Researchers from the Yale Wright Laboratory and the Department of Physics are part of three innovative experiments that recently won the 2016 Breakthrough Prize in Fundamental Physics.
Presented at a ceremony in California earlier this month, the Breakthrough Prize honors advances in fundamental physics, life sciences, and mathematics. The prize often is awarded to more than one activity in each category.
There were five experiments honored in the fundamental physics category, each one relating to the discovery that neutrinos have mass and oscillate. Neutrinos are subatomic particles that carry no electric charge and move through the universe almost entirely unaffected by natural forces.
Karsten Heeger, director of the Yale Wright Laboratory and a professor of physics, was a team member on three of the winning experiments. “I feel very fortunate to have been part of three major experiments that have shaped our understanding of solar and reactor neutrinos and demonstrated that the Standard Model of Particle Physics is incomplete,” Heeger said. “With each experiment we developed a deeper understanding of the phenomenon of neutrino oscillation.”
Conducted at the Sudbury Neutrino Observatory, Heeger’s thesis work helped lead to the discovery that electron neutrinos produced in the Sun change to other “flavors” before reaching Earth. Heeger also was part of the team that built a set of detectors for the final phase of the experiment.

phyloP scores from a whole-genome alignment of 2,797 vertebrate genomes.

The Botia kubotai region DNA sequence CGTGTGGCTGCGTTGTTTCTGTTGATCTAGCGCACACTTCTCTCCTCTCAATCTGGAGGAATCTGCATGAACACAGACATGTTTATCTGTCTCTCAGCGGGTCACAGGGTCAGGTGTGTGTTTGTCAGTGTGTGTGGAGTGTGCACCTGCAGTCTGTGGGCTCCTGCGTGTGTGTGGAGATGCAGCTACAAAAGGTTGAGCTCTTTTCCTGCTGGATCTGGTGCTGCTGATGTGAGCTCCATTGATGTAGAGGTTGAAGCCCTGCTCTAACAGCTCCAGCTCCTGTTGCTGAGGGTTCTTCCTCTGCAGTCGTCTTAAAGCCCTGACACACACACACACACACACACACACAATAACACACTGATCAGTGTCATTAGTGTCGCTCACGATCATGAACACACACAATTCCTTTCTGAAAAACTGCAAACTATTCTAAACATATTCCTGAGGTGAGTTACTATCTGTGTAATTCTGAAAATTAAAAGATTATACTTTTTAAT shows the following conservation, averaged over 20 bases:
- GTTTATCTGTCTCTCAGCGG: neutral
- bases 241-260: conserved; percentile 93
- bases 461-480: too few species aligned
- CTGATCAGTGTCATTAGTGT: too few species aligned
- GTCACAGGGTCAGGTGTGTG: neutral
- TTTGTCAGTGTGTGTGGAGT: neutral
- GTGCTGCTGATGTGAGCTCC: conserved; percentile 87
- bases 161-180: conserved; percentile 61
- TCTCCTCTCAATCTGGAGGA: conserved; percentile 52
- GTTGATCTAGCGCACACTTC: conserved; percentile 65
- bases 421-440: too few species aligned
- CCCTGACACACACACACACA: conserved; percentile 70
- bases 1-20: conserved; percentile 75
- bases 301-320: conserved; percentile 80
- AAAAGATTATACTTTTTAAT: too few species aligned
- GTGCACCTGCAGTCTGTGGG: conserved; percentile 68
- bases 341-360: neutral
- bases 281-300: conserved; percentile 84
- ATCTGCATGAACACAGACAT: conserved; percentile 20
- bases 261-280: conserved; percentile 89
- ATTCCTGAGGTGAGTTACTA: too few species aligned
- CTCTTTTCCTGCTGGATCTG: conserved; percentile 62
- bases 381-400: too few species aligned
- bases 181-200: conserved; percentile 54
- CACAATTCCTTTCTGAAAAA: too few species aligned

As a Chamberlain Fellow at the U.S. Department of Energy’s Lawrence Berkeley National Laboratory, Heeger was part of the KamLAND collaboration, which demonstrated for the first time the oscillation of electron antineutrinos from nuclear reactors. Heeger designed, built, and operated the full-volume calibration system that characterized the response of the kilo-ton liquid scintillator detector.
Since 2006, Heeger has been a leading member of the Daya Bay collaboration. He led the development and construction of the experiment’s antineutrino detectors and is a member of the Daya Bay executive board.
Senior scientist Henry Band and visiting researcher Thomas Wise, both of the Yale Wright Laboratory, were part of Heeger’s group at Daya Bay and played crucial roles in the design, construction, and commissioning of the Daya Bay antineutrino detectors. Wise led the technical research and development on the liquid scintillation detection system, and Band coordinated the on-site detector commissioning.
Heeger, Band, and Wise are now working on the development of a new, short-baseline reactor neutrino experiment called PROSPECT.
The 2016 Breakthrough Prize awarded a combined $21.9 million, including $3 million in the fundamental physics category.
- YaleNews press release